Amid cries of “shame!” and “you’re a disgrace” from the Labor opposition, the Coalition closed down the House of Representatives earlier today and Malcolm Turnbull left the chamber for possibly the last time as Prime Minister.
But he’s not going without a fight.
Mr Turnbull may have agreed to his opponent’s request to adjourn the lower house to fend off any further attempts by Labor to bring on a no-confidence vote, but he wasn’t about to give any other ground to Peter Dutton, whose supposedly surgical strike on the leadership is showing all the sharpness and dexterity of an ice-cream sitting in the sun.
The extraordinary suspension of half the parliament took place after the last of the PM’s praetorian guard, the Finance Minister and Senate Leader Mathias Cormann, added his name to the growing list of ministers who’d resigned last night and today to support Peter Dutton as leader.
Most of the other defectors were ministers who’d previously offered their resignations to the PM after the first leadership vote, but had been convinced by Mr Turnbull to stay.
But after a failed attempt on Wednesday night to bring on a second leadership vote, the Dutton supporters subsequently doubled down and insisted their resignations be accepted. And when that didn’t work, they took the nuclear option by wheeling out the Cormannator to deal the final blow.
Regrettably for the rebels, the PM still has three deadly weapons of his own to deploy.
The first is The Letter.
On Wednesday night, the Dutton camp selectively leaked to the media that it was collecting signatures on a letter that requested a fresh party room meeting to decide the leadership. There was even a claim that 43 signatures had been secured, which would be a majority of the 84 Liberals in the party room.
However this turned out to be a vast overstatement, aimed at spooking the PM into calling another meeting (or even better, resigning) and creating a sense of momentum that would bring wavering MPs over to the Dutton cause. Kevin Rudd tried a similar ruse when he challenged Julia Gillard, although no one to this day has even seen that letter.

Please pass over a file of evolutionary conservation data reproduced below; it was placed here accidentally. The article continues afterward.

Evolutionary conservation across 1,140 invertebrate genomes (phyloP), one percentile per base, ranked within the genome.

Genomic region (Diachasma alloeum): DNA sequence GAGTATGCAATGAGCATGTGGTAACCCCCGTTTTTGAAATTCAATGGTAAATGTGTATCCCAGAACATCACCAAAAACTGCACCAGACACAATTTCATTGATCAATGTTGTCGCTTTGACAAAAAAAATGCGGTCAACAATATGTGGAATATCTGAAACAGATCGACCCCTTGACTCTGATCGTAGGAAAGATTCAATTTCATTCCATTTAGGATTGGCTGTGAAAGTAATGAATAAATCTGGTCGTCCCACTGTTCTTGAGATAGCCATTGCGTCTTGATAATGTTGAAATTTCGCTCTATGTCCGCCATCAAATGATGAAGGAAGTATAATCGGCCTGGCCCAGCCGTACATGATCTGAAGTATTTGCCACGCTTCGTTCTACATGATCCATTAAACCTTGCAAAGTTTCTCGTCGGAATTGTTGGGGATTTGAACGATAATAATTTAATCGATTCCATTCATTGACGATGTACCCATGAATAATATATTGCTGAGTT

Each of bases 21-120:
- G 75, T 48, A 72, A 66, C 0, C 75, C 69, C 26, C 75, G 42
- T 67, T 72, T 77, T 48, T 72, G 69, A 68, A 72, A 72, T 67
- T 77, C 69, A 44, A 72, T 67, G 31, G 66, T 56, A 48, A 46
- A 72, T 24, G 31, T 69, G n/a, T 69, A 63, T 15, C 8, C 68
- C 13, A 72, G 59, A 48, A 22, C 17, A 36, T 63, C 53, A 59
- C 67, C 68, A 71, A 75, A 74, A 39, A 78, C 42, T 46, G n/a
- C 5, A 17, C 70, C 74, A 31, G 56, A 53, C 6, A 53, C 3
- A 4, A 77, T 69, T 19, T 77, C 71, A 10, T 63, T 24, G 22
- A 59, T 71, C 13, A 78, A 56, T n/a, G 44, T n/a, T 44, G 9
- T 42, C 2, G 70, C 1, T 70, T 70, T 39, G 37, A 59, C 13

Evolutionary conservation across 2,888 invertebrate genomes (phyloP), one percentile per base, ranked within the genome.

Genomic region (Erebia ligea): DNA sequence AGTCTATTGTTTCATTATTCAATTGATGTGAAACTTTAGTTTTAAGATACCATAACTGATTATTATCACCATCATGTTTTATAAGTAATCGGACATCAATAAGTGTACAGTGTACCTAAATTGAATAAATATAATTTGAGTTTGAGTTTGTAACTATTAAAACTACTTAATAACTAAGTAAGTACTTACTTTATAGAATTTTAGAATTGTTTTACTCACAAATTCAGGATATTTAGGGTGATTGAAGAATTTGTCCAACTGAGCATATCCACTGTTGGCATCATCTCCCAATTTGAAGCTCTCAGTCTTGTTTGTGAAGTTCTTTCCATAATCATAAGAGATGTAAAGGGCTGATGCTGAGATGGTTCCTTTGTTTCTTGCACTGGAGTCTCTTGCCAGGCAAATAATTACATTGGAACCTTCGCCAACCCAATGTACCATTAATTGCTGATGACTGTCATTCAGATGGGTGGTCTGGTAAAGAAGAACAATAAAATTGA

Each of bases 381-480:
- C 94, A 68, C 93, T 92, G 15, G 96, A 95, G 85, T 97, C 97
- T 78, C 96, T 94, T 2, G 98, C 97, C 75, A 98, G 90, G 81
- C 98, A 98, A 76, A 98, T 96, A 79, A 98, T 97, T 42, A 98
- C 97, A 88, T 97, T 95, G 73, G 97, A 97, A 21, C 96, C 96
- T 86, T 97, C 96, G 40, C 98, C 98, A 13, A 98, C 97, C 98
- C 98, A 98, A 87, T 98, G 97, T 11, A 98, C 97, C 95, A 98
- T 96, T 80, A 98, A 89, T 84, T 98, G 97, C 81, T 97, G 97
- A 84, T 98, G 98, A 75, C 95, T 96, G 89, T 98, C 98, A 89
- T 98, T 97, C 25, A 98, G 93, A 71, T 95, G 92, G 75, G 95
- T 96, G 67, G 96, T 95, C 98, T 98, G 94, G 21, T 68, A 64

Instead of conceding, Mr Turnbull said ‘show me the signatures’. The Dutton camp went into apoplexy, shelving any hopes to bring on a second spill that night. It’s been reported Dutton supporters were reluctant to put their names on a letter that would be seen by the PM.
Mr Turnbull continued that demand today, saying he would call a leadership meeting on Friday if the signatures were presented to prove he no longer had the confidence of the majority of the party room. The Liberals have no formal rules for calling such a meeting, other than it being the PM’s prerogative to do so.
If the meeting eventuates, Mr Turnbull will ask for a spill motion (instead of initiating the spill as he did earlier this week), and if the motion is successful, he will stand down. And he will resign from Parliament, removing the Coalition government’s one-seat majority.
That’s his second weapon.
The third piece of Mr Turnbull’s artillery is the cloud hanging over Mr Dutton’s eligibility to even be in parliament. Thanks to his wife running a child care centre, and it receiving government funds to do so, there is an argument that Mr Dutton could be in breach of the Constitution.
The PM has sought advice from the Solicitor-General on the matter, which he will receive on Friday morning. If the S-G advises that Mr Dutton should be referred to the High Court to clear up the matter, Mr Turnbull will argue there’s no point holding another leadership vote until Mr Dutton’s eligibility is resolved.
Such a delay will give any other leadership aspirants, such as Scott Morrison, a better chance to work the phones and win over the many Liberal MPs who are concerned that Peter Dutton is little more than a front man for Tony Abbott.
Other leadership contenders will also be able to point to the omnishambles that the Dutton/Abbott camp has created of the parliament and the Liberal party, all to remove a leader that most of them are not prepared to say a bad thing about.
It will be easy to argue, ‘if they can’t even pull off a coup, how on earth could they run the country?’
For when the smoke finally clears from the wreckage that has been created by Peter Dutton and his supporters, this leadership putsch will go down as one of the most cack-handed campaigns in Australian political history.